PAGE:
This page contains a Flash digital edition of a book.
CULTURAL HERITAGE THE CHALLENGE


The UK is famous for its heritage, and rightly so. The country contains a wealth of archaeological and historic features ranging from the remains of human ancestors 500,000 years ago, to prehistoric monuments such as Stonehenge, the Standing Stones of Stenness ; Roman remains such as Hadrian’s Wall and the towns of Silchester and Wroxeter; numerous medieval castles & churches throughout the country; 18th & 19th century country mansions, frequently within designed grounds and parklands; 19th century industrial remains through to WWII and Cold War structures.


RECENT PLANNING DIFFICULTIES Over recent years the historic environment has become an increasingly problematic for wind farm developers promoting on-shore wind farm schemes through the planning system. Although wind farms tend not to have particularly significant direct impacts upon archaeological remains, historic buildings and the historic landscape, there is a perception by many involved in the planning system, that the presence of wind turbines in the landscape can have drastic adverse impacts upon the setting of these heritage assets.


PRINCIPAL ISSUES


The principle issues presented by the historic environment are the potential physical impact upon buried archaeological remains and the potential impact on the setting of listed buildings, scheduled monuments, registered parks and gardens, World Heritage Sites, conservation areas and other designated heritage assets.


Due to the relatively small size of the footprint of wind turbines and their associated infrastructure, wind farms and single turbines generally do not to have significant direct impacts upon below ground archaeological remains. However, local planning authorities increasingly expect at least some for of archaeological evaluation to be undertaken pre- determination of planning applications.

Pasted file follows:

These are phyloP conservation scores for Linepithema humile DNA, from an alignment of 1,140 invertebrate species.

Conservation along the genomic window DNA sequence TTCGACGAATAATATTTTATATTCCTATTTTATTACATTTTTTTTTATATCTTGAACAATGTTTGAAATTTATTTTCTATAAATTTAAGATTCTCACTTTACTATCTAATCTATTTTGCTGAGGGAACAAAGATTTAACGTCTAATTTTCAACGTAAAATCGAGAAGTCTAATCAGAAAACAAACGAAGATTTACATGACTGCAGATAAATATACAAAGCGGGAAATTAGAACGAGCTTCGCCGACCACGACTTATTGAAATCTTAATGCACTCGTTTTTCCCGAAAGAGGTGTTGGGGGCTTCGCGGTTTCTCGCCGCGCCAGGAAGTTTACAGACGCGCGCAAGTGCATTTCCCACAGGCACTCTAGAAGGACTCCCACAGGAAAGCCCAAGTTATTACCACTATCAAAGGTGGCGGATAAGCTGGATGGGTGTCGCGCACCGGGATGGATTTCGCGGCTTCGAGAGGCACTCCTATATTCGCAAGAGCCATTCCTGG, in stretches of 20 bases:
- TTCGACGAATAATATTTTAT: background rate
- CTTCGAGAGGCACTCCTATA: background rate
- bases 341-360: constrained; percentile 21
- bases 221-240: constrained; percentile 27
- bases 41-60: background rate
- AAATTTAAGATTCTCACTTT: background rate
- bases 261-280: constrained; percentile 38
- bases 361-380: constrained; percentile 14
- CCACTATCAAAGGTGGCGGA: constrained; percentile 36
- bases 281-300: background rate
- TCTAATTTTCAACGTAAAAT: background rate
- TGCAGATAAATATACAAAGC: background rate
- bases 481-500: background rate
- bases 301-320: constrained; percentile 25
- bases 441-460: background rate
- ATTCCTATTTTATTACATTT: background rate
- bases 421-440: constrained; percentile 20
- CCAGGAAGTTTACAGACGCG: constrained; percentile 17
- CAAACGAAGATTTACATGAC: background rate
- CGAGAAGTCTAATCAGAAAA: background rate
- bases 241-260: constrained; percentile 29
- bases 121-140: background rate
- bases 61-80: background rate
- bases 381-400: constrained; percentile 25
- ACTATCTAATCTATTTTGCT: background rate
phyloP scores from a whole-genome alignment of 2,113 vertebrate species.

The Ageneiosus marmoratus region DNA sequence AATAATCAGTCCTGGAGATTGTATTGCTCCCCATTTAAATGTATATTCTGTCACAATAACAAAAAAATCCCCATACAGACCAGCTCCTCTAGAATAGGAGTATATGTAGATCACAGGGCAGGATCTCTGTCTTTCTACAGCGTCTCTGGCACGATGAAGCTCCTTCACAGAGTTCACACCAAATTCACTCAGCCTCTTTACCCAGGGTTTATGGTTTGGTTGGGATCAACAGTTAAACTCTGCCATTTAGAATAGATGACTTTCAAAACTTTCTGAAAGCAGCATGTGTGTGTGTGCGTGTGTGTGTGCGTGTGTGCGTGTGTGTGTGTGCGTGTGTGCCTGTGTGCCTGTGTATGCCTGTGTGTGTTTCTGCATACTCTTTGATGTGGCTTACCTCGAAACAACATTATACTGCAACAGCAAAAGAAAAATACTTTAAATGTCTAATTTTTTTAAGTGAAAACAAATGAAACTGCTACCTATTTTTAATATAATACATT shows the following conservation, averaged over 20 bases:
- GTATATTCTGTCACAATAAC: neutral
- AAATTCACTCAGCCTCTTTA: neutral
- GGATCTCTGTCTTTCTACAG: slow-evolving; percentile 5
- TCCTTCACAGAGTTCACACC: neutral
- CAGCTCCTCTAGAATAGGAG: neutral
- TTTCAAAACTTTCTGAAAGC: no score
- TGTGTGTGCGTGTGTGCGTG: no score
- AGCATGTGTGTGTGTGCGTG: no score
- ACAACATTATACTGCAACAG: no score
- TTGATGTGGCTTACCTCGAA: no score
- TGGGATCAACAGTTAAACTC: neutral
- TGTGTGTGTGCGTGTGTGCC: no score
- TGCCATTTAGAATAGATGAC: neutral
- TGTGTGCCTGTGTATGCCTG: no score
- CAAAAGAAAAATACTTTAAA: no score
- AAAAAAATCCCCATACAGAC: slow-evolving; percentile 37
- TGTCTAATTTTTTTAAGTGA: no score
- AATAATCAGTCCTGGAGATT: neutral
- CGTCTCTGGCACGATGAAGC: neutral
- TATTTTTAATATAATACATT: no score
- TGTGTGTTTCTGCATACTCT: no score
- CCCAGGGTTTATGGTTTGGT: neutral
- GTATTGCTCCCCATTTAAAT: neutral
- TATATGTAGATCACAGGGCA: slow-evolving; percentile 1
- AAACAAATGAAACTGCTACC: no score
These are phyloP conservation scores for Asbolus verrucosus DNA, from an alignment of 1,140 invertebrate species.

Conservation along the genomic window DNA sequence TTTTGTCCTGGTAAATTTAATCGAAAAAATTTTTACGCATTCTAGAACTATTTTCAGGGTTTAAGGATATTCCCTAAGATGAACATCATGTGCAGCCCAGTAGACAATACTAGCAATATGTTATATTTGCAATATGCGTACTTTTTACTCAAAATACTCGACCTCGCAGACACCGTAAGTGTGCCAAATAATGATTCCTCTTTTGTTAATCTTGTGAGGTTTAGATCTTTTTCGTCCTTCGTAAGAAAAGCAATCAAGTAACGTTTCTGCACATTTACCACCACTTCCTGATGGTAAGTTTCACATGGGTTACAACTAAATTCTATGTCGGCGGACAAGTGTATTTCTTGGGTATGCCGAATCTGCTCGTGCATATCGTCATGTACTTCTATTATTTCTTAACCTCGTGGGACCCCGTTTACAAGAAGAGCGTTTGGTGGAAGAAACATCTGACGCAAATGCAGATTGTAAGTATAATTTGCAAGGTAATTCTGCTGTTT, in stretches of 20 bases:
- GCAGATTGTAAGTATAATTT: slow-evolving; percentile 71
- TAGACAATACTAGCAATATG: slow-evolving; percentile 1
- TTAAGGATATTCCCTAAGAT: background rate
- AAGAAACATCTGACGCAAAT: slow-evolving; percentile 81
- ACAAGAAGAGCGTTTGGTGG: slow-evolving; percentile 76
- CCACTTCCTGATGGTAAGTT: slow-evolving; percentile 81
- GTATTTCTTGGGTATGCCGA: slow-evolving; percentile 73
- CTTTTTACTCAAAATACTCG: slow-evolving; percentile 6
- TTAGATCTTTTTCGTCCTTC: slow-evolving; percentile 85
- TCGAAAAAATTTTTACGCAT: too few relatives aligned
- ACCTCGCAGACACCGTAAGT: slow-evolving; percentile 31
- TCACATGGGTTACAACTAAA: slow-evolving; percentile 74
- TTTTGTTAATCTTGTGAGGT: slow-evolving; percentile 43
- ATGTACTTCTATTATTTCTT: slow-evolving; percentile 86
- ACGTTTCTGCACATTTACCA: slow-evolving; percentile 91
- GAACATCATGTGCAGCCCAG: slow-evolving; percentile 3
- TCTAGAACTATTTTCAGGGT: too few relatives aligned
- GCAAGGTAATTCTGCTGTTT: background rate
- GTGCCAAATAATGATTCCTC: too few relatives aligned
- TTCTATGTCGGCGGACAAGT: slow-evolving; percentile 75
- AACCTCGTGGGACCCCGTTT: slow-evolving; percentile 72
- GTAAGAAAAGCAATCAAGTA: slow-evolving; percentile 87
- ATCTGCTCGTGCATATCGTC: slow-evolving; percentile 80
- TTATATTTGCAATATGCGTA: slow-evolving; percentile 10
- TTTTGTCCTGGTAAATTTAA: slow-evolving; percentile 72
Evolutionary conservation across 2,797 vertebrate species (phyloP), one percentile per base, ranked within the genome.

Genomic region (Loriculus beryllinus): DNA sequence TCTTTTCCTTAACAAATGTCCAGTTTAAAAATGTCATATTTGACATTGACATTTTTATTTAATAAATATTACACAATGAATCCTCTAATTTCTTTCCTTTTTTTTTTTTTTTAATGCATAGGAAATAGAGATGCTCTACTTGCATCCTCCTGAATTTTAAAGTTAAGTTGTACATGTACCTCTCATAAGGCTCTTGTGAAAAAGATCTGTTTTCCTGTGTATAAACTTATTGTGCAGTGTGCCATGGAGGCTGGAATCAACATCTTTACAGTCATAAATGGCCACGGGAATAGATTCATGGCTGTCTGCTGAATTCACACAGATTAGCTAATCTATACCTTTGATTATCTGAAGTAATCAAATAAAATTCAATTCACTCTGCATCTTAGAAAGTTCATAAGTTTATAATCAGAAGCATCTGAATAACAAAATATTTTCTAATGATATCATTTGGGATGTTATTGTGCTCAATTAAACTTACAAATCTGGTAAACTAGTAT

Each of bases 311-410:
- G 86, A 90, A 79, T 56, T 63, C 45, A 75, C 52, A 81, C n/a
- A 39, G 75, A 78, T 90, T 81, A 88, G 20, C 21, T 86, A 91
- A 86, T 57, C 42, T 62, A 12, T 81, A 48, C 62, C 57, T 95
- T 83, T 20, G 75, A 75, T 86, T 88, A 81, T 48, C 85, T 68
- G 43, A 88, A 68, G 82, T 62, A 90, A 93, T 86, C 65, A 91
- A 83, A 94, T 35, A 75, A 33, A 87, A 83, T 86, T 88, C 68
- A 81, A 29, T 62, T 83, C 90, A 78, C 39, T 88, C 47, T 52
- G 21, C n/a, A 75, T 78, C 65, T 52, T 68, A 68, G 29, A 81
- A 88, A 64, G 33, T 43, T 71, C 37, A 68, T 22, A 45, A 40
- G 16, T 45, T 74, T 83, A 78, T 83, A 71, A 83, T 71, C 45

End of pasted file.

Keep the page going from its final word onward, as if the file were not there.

CONSIDERABLE VARIANCE The scope of such work can vary enormously from scheme to scheme across the country and consequently can present a financial and planning risk at early project planning. Typically archaeological evaluations for proposed wind farms comprise of a geophysical survey but may also include other techniques such as trial trenching or fieldwalking.


FEATURE SPONSOR


MANAGING THE PAST WHILE DELIVERING ENERGY FOR THE FUTURE


In the event that a proposed wind farm will have a direct physical impact on archaeological remains, there may be a need for mitigation works such as micro-siting turbines to avoid the remains or archaeological excavation ahead of construction commencing.


GREATEST RISK


It is the issue of the potential effect on the setting of designated heritage assets that poses the greatest risk from heritage to the securing of planning permission for wind farms and single turbines.


The issue of what constitutes setting has been the subject of a long debate within the heritage profession but following inclusion of a definition of setting in Annex 2 of the NPPF and the guidance issued by English Heritage in 2011 entitled Setting of Heritage Assets, there is a greater degree of clarity on what is the setting of a heritage asset than there was previously.


56


www.windenergynetwork.co.uk


Page 1  |  Page 2  |  Page 3  |  Page 4  |  Page 5  |  Page 6  |  Page 7  |  Page 8  |  Page 9  |  Page 10  |  Page 11  |  Page 12  |  Page 13  |  Page 14  |  Page 15  |  Page 16  |  Page 17  |  Page 18  |  Page 19  |  Page 20  |  Page 21  |  Page 22  |  Page 23  |  Page 24  |  Page 25  |  Page 26  |  Page 27  |  Page 28  |  Page 29  |  Page 30  |  Page 31  |  Page 32  |  Page 33  |  Page 34  |  Page 35  |  Page 36  |  Page 37  |  Page 38  |  Page 39  |  Page 40  |  Page 41  |  Page 42  |  Page 43  |  Page 44  |  Page 45  |  Page 46  |  Page 47  |  Page 48  |  Page 49  |  Page 50  |  Page 51  |  Page 52  |  Page 53  |  Page 54  |  Page 55  |  Page 56  |  Page 57  |  Page 58  |  Page 59  |  Page 60  |  Page 61  |  Page 62  |  Page 63  |  Page 64  |  Page 65  |  Page 66  |  Page 67  |  Page 68  |  Page 69  |  Page 70  |  Page 71  |  Page 72  |  Page 73  |  Page 74  |  Page 75  |  Page 76  |  Page 77  |  Page 78  |  Page 79  |  Page 80  |  Page 81  |  Page 82  |  Page 83  |  Page 84  |  Page 85  |  Page 86  |  Page 87  |  Page 88  |  Page 89  |  Page 90  |  Page 91  |  Page 92  |  Page 93  |  Page 94  |  Page 95  |  Page 96  |  Page 97  |  Page 98  |  Page 99  |  Page 100